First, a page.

This past week, Kavana has done a lot of what we do best: building Jewish community together, welcoming and supporting a wide range of practices, teaching and learning, davening, celebrating, and finding meaning. From the Book Club to the Baby/Toddler playgroup, from Living Room Learning to Prep & Practice, from Gan and Moadon Yeladim to life cycle events and communal prayer...
This past week, Kavana has done a lot of what we do best: building Jewish community together, welcoming and supporting a wide range of practices, teaching and learning, davening, celebrating, and finding meaning. From the Book Club to the Baby/Toddler playgroup, from Living Room Learning to Prep & Practice, from Gan and Moadon Yeladim to life cycle events and communal prayer... in total 250+ individuals participated in Kavana events in the last week alone! As we move towards Thanksgiving, I will be thinking about how grateful I am to have the Kavana community providing me with solid grounding and with inspiration, particularly at this moment.
Sunday evening's Social Action Town Hall gathering was particularly powerful. Rabbi Sydney Danziger and Brooke Brod led about 50 participants in a high-level conversation about our community's Social Action priorities and commitments -- what we learned from Kavana's fall survey, and what may have changed in light of the recent election. Then, we broke into working groups to dig into some of the proposed areas for further learning and action.
It will take a little time to synthesize the work of the various groups, and you can expect to hear more about this next week... for now, please know that we will be continuing to work on issues that have been priorities for Kavana already (such as refugee resettlement), while also adding some new projects (including a weekend of service around the Inauguration in January, an exploration of potential partnerships, and an increased focus on human & civil rights). There will certainly be opportunities for everyone to get involved at some level on our Social Justice work this year, and we truly hope that you will choose to participate -- we will need as much help as we can get, as the work to be done is both vast and urgent!
One of the top issues that emerged in our discussion Sunday was the need to combat the rise in hate speech and violence. On top of Trump's campaign insults towards women, Muslims, people with disabilities, etc., there has been a sharp uptick in potential hate crimes in the wake of the election... not only in far away red states, but also close to home in places such as Bothell and Bellevue (where we've seen hijab-snatching harassment and swastika graffiti). You may also have seen news reports this week about an "Alt-Right" (read: White Nationalist) conference in Washington, D.C., where the final speaker voiced openly anti-semitic sentiments and was a saluted with "Sieg Heils." Obviously this is terrifying, and the U.S. Holocaust Museum put out a very important condemnation of the event, conveying a simple, but ever-important and profound message: "The Holocaust did not begin with killing; it began with words."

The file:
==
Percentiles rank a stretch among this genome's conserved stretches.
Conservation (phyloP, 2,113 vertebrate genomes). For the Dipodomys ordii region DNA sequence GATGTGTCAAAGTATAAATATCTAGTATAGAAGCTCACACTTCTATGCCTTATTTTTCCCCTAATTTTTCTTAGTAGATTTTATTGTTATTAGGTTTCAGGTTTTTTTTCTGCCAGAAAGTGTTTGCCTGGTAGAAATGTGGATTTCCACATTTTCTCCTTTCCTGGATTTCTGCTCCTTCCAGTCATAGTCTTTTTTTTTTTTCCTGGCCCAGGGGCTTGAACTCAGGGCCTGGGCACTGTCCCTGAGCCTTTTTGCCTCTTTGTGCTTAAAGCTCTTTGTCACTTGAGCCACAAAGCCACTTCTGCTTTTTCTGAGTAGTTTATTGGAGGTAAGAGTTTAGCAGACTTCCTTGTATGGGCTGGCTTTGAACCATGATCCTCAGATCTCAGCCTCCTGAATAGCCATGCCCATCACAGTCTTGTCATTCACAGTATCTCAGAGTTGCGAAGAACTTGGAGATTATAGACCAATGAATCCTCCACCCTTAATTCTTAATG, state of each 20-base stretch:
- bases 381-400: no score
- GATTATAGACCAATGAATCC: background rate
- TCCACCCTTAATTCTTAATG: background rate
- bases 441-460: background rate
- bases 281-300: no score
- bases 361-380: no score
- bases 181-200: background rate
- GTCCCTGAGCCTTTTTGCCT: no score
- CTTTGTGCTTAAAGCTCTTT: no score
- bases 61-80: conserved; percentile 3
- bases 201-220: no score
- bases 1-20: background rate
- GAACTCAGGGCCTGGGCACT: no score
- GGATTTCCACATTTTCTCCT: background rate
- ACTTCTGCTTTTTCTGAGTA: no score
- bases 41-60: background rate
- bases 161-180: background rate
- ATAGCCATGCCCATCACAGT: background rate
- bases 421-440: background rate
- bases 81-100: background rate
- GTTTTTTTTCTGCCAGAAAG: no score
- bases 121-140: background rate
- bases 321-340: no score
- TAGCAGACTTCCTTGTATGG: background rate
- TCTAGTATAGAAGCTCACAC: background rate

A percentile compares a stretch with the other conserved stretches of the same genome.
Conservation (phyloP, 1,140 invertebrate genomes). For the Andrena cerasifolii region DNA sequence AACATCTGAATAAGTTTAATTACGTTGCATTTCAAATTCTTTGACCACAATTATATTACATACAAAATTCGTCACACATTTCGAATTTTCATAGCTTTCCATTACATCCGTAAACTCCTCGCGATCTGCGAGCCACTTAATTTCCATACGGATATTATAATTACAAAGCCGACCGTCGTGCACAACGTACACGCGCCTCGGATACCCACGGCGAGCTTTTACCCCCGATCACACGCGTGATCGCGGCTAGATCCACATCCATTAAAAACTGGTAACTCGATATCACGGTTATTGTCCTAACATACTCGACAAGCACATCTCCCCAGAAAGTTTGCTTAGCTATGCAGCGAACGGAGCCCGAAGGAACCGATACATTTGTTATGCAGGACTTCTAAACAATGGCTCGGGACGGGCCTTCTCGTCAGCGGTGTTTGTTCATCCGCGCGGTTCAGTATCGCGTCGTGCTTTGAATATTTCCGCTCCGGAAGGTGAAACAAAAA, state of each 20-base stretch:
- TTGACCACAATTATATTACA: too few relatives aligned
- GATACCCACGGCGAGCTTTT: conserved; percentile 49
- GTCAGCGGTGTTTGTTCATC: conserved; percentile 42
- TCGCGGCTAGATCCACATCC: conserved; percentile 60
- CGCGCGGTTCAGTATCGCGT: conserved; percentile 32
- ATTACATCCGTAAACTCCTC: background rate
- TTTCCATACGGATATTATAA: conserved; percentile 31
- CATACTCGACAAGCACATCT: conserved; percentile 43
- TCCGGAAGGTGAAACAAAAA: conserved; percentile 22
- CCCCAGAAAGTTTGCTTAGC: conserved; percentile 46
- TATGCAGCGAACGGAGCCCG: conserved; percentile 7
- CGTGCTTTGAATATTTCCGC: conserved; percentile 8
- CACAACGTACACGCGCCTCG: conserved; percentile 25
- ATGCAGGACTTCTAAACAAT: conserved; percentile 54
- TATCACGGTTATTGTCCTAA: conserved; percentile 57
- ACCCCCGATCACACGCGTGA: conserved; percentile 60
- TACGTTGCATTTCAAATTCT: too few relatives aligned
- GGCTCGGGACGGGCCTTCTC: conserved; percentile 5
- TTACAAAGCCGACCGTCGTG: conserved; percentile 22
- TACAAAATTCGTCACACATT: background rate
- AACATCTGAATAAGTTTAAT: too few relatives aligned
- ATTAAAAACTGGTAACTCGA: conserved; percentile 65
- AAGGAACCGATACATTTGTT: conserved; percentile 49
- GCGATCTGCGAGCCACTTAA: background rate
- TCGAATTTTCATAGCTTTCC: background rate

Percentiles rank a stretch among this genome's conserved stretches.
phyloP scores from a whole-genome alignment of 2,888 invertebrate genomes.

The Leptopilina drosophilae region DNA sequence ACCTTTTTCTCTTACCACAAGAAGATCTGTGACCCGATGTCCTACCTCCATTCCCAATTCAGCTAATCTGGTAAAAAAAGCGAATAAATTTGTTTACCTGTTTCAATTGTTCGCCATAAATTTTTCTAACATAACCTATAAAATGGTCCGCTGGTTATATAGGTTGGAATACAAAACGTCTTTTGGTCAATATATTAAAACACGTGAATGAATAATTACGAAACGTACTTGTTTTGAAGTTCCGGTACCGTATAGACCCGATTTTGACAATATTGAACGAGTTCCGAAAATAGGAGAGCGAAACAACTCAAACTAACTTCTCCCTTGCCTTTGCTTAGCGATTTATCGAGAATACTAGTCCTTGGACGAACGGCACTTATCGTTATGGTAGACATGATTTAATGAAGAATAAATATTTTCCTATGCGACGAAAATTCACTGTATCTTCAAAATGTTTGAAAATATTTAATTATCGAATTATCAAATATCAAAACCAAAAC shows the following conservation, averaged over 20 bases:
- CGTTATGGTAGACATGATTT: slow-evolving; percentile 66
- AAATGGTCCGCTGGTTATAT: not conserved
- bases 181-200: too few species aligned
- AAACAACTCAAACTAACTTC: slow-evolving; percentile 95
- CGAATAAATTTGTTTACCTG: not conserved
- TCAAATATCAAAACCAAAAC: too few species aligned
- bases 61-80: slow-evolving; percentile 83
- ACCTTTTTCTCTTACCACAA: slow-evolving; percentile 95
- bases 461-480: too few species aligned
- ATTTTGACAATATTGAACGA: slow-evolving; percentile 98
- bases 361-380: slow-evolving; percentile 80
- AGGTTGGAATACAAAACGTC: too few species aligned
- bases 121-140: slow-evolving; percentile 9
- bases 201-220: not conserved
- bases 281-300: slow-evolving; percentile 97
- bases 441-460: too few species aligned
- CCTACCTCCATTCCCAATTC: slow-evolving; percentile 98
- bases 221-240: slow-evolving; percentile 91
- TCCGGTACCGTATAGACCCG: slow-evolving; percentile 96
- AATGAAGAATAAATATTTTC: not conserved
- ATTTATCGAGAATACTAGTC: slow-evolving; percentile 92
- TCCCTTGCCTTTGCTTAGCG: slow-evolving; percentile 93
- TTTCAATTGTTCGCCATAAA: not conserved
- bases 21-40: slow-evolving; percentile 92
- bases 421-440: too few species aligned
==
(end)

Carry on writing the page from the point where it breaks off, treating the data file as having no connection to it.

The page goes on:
Our Jewish tradition teaches that words have the power to create worlds and shape realities, and of course, we know from experience that words can also mark the beginning of the perpetration of great evil. As we move forward with our work at Kavana, we pledge to choose our words carefully, to make our speech a reflection of our highest aspirations, and also to confront racist thinking and divisive hateful speech wherever we see it.
We will do our best to hold our leaders accountable to the same standards to which we hold ourselves. This won't be easy, but remaining silent is not an option.
Wishing you a meaningful Thanksgiving holiday (and one filled with only words of uplift and hope),
Rabbi Rachel Nussbaum
Last week, Kavana deepened our efforts to help address Seattle's homelessness crisis with an opportunity to learn more. Two dozen people gathered to watch a screening of Trickle Down Town, a documentary that sheds light on roots of the homelessness crisis, introduces a variety of people working to address the problem, and, most importantly, reminds us that people experiencing homeless are people with complex and rich lives.
n recent years, I've become more cognizant of how often my answer to the question "how are you?" is "busy." Being busy -- multi-tasking, moving from one assignment to the next, juggling many commitments at the same time -- seems like the dominant paradigm in our 21st century American society. And, this condition is only exacerbated by the non-stop inputs we get from media and technology... sometimes to the point of overload!